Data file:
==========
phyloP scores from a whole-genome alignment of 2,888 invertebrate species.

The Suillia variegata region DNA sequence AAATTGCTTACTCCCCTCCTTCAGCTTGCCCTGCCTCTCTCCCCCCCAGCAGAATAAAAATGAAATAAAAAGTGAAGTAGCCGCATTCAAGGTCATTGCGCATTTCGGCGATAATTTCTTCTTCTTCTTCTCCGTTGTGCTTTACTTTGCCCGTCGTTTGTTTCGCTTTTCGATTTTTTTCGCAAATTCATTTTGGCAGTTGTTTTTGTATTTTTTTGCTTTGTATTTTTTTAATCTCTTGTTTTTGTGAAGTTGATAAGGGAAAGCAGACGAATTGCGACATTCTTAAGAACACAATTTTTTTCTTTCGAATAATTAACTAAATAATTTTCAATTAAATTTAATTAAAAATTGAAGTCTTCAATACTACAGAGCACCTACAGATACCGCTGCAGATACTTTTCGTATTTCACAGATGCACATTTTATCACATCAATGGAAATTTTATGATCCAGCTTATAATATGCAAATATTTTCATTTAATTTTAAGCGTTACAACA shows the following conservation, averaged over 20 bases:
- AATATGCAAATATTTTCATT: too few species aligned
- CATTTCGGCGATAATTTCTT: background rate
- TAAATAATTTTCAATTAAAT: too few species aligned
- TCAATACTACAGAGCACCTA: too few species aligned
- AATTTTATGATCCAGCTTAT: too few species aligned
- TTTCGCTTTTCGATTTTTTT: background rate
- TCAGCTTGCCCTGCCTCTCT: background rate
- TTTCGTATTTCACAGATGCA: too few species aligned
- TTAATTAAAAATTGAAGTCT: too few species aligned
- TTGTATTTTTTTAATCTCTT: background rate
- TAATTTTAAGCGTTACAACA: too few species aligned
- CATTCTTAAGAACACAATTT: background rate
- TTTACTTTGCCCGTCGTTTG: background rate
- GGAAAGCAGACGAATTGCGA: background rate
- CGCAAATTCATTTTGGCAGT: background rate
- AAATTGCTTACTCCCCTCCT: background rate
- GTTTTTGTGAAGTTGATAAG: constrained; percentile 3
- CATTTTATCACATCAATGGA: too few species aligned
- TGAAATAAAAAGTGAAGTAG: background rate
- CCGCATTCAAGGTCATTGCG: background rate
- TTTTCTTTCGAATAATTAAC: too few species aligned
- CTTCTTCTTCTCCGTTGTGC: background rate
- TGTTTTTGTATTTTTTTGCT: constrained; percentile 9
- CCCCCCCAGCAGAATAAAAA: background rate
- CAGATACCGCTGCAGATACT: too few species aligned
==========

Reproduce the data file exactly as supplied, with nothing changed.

phyloP scores from a whole-genome alignment of 2,888 invertebrate species.

The Suillia variegata region DNA sequence AAATTGCTTACTCCCCTCCTTCAGCTTGCCCTGCCTCTCTCCCCCCCAGCAGAATAAAAATGAAATAAAAAGTGAAGTAGCCGCATTCAAGGTCATTGCGCATTTCGGCGATAATTTCTTCTTCTTCTTCTCCGTTGTGCTTTACTTTGCCCGTCGTTTGTTTCGCTTTTCGATTTTTTTCGCAAATTCATTTTGGCAGTTGTTTTTGTATTTTTTTGCTTTGTATTTTTTTAATCTCTTGTTTTTGTGAAGTTGATAAGGGAAAGCAGACGAATTGCGACATTCTTAAGAACACAATTTTTTTCTTTCGAATAATTAACTAAATAATTTTCAATTAAATTTAATTAAAAATTGAAGTCTTCAATACTACAGAGCACCTACAGATACCGCTGCAGATACTTTTCGTATTTCACAGATGCACATTTTATCACATCAATGGAAATTTTATGATCCAGCTTATAATATGCAAATATTTTCATTTAATTTTAAGCGTTACAACA shows the following conservation, averaged over 20 bases:
- AATATGCAAATATTTTCATT: too few species aligned
- CATTTCGGCGATAATTTCTT: background rate
- TAAATAATTTTCAATTAAAT: too few species aligned
- TCAATACTACAGAGCACCTA: too few species aligned
- AATTTTATGATCCAGCTTAT: too few species aligned
- TTTCGCTTTTCGATTTTTTT: background rate
- TCAGCTTGCCCTGCCTCTCT: background rate
- TTTCGTATTTCACAGATGCA: too few species aligned
- TTAATTAAAAATTGAAGTCT: too few species aligned
- TTGTATTTTTTTAATCTCTT: background rate
- TAATTTTAAGCGTTACAACA: too few species aligned
- CATTCTTAAGAACACAATTT: background rate
- TTTACTTTGCCCGTCGTTTG: background rate
- GGAAAGCAGACGAATTGCGA: background rate
- CGCAAATTCATTTTGGCAGT: background rate
- AAATTGCTTACTCCCCTCCT: background rate
- GTTTTTGTGAAGTTGATAAG: constrained; percentile 3
- CATTTTATCACATCAATGGA: too few species aligned
- TGAAATAAAAAGTGAAGTAG: background rate
- CCGCATTCAAGGTCATTGCG: background rate
- TTTTCTTTCGAATAATTAAC: too few species aligned
- CTTCTTCTTCTCCGTTGTGC: background rate
- TGTTTTTGTATTTTTTTGCT: constrained; percentile 9
- CCCCCCCAGCAGAATAAAAA: background rate
- CAGATACCGCTGCAGATACT: too few species aligned